They have certainly not lost the traditional sounds of the rhythm guitar that drives Metallica. If anything, there is now a little more attack, especially from the neck pickup. But the lows have also become quite prominent, and surprisingly clean.
There is still this wall of active pickup sound. But somehow it feels under control. Is it better? Not for us to judge. That will be the domain of others, but it is certainly a very powerful sound.
EMG JH James Hetfield Electric Guitar Pickup Set Review Pros and Cons
- A superb choice if you play grinding down-tuned rhythms.
- Obviously, a great fit for Hetfield and Metallica fans.
- Not as versatile as other pickup choices.
Looking for more Perfect Pickups?
If so, check out our reviews of the Best Stratocaster Pickups, the Best P 90 Pickups, the Best Single Coil Pickups, the Best Telecaster Guitar Pickups, and the Best Acoustic Guitar Pickups currently available.
Or if you also play Bass, you may enjoy our reviews of the Best Precision Bass Pickups and the Best Jazz Bass Pickups on the market 2020.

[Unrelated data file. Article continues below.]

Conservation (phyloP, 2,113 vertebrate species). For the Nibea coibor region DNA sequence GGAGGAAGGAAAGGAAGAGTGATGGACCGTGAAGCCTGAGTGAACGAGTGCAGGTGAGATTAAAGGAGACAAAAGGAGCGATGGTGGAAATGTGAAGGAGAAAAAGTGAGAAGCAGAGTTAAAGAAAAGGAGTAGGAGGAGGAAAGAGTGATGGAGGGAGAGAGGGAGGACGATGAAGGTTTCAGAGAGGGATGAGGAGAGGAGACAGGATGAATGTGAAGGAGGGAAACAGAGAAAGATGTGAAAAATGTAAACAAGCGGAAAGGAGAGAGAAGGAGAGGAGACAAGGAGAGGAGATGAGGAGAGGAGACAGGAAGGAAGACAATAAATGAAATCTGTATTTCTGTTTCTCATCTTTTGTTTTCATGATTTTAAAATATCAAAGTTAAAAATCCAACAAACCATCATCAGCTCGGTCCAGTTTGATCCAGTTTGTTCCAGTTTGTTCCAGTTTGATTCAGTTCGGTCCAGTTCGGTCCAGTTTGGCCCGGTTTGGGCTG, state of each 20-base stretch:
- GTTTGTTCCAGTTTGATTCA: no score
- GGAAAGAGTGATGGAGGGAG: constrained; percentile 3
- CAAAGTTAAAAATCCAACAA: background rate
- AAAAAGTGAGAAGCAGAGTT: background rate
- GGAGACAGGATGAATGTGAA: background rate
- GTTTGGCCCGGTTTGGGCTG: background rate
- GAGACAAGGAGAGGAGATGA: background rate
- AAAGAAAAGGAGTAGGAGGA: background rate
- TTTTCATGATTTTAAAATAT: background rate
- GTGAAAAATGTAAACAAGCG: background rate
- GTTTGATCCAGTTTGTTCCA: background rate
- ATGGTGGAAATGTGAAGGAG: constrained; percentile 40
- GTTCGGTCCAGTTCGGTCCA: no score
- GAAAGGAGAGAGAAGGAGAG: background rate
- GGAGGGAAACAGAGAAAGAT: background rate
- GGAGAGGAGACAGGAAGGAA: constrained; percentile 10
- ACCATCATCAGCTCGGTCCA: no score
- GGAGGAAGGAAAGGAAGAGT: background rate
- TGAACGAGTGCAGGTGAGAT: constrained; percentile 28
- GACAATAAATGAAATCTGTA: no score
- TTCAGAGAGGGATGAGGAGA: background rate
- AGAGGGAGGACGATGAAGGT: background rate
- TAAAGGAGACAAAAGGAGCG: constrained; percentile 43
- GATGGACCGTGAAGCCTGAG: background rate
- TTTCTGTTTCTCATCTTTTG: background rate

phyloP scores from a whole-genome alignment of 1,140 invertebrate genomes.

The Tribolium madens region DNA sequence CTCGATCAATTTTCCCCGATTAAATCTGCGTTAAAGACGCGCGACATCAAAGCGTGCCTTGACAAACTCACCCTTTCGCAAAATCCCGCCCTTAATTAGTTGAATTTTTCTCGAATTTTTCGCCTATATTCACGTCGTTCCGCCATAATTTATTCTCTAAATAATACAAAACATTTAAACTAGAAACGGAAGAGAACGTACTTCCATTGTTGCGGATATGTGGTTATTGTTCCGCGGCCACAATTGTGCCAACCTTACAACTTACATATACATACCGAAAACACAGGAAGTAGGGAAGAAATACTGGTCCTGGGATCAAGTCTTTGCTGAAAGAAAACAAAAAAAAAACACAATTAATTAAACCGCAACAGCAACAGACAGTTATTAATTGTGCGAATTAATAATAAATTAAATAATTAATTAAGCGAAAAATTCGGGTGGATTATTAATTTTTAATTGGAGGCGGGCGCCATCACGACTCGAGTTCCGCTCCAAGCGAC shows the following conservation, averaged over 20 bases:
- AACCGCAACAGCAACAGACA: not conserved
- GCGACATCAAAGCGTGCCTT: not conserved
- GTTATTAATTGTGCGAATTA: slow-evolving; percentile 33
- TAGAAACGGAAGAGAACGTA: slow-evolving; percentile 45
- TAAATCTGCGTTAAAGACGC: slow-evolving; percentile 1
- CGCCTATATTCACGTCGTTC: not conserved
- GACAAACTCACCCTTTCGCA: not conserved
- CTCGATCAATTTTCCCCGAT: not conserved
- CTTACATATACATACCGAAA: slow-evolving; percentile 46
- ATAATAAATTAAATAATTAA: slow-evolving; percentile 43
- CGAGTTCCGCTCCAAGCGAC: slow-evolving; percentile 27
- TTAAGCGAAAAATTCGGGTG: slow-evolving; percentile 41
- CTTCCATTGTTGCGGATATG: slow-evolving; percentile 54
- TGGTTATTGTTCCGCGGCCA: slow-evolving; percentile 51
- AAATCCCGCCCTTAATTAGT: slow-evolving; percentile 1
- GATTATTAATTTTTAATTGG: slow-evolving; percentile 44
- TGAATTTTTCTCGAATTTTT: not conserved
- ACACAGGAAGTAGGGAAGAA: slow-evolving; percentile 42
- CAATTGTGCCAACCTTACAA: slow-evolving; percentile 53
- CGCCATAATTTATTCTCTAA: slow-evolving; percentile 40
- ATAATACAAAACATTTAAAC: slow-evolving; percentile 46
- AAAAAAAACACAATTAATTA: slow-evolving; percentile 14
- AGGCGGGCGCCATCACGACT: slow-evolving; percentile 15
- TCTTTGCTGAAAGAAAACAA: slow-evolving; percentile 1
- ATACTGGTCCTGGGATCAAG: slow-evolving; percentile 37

EMG JH James Hetfield Electric Guitar Pickup Set Review – What we think?
It is a slightly different sound when compared to normal EMG pickups. Not that much, but you can hear some subtle differences. There will, of course, be much more of a difference if it is compared to a regular quality humbucker, such as a PAF or BareKnuckle.
If what you want the most authentic Metallica sound you can get, then, as long as you have the guitar, amps, and pedals, here it is.[embed]https://www.youtube.com/watch?v=lhAeIWm4lXo[/embed]
As a set of replacement pickups, they are not cheap. In fact, they cost more than most player’s first guitar. But quality costs and they certainly are quality, with quite a bit of edge added.
But, in fact, they are a little more than that. To create your own tone, you need a very good base sound to work with. And if you are trying to create your own unique metal guitar sound, there aren’t many better places to start than this.
Go make some noise!